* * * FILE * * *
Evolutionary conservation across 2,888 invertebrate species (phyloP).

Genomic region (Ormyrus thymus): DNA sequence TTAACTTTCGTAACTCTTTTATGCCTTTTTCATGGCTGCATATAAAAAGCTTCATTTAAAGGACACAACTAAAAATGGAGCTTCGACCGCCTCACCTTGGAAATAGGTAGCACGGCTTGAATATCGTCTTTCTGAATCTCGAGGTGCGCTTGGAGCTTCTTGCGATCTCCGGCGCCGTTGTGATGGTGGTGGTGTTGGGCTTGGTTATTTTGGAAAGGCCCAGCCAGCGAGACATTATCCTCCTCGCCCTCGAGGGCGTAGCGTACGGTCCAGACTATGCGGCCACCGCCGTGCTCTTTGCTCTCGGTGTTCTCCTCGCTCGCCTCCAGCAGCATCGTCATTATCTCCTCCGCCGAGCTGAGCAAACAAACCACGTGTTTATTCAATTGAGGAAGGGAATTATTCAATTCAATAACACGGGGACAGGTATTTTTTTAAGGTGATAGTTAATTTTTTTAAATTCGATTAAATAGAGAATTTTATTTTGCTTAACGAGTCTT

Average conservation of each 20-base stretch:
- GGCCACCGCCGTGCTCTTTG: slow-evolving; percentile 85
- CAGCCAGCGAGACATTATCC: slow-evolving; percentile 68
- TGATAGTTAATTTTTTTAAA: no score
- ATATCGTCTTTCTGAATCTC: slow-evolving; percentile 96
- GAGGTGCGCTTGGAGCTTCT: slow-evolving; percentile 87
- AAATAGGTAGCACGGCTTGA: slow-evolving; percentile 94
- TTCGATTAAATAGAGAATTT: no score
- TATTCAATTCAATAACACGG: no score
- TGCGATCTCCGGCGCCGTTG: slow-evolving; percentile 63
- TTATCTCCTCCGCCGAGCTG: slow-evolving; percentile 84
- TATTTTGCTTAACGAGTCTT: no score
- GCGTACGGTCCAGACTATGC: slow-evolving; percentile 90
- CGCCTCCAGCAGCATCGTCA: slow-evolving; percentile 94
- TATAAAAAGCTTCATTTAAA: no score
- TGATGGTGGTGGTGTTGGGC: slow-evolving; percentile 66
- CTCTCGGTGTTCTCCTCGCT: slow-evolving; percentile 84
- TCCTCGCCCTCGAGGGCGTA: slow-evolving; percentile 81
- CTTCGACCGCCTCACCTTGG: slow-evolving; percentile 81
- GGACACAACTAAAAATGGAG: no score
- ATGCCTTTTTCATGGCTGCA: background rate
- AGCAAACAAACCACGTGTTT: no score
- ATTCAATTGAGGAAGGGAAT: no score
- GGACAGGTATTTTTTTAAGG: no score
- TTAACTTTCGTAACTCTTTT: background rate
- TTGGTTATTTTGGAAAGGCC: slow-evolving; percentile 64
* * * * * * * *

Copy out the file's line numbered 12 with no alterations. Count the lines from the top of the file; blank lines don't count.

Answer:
- TGCGATCTCCGGCGCCGTTG: slow-evolving; percentile 63